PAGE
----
In United States v. Alberts, No. 16-11065 (June 13, 2017) (Martin, Jill Pryor, Anderson), the Court affirmed a 120-month sentence for receiving and possessing child pornography.
The defendant unsuccessfully made two arguments on appeal. First, he argued that the district court erroneously applied the enhancement in 2G2.2(b)(5) for engaging in a pattern of activity involving sexual abuse. The defendant did not dispute the PSI facts, where he admitted to engaging in sexual activity with minor relatives, and that admission, coupled with corroborating indicators of his interest in pedophilia and incest, was sufficient to support the enhancement. The defendant argued that, because the sexual activity occurred more than 30 years ago, it was too attenuated, but he acknowledged that this argument was foreclosed by binding circuit precedent. And the Court rejected the defendant's argument that the enhancement does not apply to sexual activity committed by the defendant when he himself was a minor. Joining other circuits, the Court reasoned that the application notes to 2G2.2(b)(5) referred to several statutory provisions that prohibited minor-on-minor conduct, and nothing in the Guideline was to the contrary. The Court cautioned, however, that only conduct falling within one the statutory provisions can support an enhancement, but the defendant did not dispute that his conduct qualified as "sexual acts" within the meaning of one of those statutes.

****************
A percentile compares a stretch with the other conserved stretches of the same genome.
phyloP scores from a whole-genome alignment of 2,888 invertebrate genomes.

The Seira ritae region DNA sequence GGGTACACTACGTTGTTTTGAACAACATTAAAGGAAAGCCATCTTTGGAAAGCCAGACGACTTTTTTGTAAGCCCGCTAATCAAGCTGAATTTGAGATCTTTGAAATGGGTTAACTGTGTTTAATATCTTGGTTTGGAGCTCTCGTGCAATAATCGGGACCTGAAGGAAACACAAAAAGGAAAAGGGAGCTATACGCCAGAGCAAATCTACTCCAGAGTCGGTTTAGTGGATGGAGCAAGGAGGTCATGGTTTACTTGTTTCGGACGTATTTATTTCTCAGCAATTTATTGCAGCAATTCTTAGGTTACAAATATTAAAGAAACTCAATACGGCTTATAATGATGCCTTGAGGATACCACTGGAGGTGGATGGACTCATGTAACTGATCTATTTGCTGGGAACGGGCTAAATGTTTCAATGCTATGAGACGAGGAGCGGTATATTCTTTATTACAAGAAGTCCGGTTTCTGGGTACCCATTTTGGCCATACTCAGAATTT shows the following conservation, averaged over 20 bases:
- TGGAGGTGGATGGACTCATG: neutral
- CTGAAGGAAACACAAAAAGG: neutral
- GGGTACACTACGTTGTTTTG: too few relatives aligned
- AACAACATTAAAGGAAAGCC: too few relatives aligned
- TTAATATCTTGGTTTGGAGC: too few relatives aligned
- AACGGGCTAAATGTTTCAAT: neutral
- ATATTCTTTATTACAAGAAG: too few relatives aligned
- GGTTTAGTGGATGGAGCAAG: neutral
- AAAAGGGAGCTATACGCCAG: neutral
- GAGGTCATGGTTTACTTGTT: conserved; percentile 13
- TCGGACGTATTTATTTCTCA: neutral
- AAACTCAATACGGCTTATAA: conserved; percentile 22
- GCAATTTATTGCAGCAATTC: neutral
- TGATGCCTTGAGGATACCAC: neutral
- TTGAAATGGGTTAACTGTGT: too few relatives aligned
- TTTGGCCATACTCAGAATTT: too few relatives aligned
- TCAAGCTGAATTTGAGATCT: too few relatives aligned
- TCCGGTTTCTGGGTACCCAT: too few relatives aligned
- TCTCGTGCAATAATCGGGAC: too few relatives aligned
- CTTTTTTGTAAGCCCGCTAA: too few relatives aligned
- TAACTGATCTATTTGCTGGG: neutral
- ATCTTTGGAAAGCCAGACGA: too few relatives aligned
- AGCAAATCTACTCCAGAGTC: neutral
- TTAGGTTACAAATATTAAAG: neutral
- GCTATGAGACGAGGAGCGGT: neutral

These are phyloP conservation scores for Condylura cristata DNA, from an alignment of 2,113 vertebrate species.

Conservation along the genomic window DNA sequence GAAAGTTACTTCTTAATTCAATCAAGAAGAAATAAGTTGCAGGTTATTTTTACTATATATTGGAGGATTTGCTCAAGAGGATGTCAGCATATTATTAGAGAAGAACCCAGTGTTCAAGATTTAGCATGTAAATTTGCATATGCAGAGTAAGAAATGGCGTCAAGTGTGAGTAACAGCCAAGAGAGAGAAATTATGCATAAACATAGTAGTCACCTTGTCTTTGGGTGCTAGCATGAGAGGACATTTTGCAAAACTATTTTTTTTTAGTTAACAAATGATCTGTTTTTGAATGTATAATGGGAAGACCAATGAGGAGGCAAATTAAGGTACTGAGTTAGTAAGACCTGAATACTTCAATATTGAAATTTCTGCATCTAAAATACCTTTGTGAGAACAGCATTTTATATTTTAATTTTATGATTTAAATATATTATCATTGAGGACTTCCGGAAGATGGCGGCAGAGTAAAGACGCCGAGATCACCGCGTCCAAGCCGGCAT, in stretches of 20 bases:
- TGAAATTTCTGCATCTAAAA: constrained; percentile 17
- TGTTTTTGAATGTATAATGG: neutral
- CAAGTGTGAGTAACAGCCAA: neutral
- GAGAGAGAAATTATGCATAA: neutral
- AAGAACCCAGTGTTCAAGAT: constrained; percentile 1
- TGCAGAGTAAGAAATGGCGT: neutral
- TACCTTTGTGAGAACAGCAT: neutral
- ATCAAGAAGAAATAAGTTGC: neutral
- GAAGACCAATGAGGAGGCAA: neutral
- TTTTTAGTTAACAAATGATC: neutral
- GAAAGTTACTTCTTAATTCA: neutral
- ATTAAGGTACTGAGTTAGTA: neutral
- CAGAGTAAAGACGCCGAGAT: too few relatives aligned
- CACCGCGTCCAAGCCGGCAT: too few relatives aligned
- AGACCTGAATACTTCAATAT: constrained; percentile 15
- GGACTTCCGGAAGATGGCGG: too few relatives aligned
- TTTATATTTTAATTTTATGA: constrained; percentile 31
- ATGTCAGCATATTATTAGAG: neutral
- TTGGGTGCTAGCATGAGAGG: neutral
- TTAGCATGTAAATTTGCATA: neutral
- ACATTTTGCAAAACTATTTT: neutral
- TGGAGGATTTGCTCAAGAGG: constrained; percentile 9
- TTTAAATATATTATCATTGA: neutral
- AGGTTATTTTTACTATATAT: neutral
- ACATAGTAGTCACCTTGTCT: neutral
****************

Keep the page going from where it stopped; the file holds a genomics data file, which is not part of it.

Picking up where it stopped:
Second, the defendant argued that his sentence was procedurally and substantively unreasonable. As to the former, the Court, applying plain error, found that, although the district court did plainly err under Tapia by considering the need for rehabilitation at sentencing, that error did not affect the defendant's substantial rights because rehabilitation was merely an ancillary concern at sentencing. As to the latter, the Court found that the 120-month sentence, which fell below the properly calculated guideline range, was not substantively unreasonable.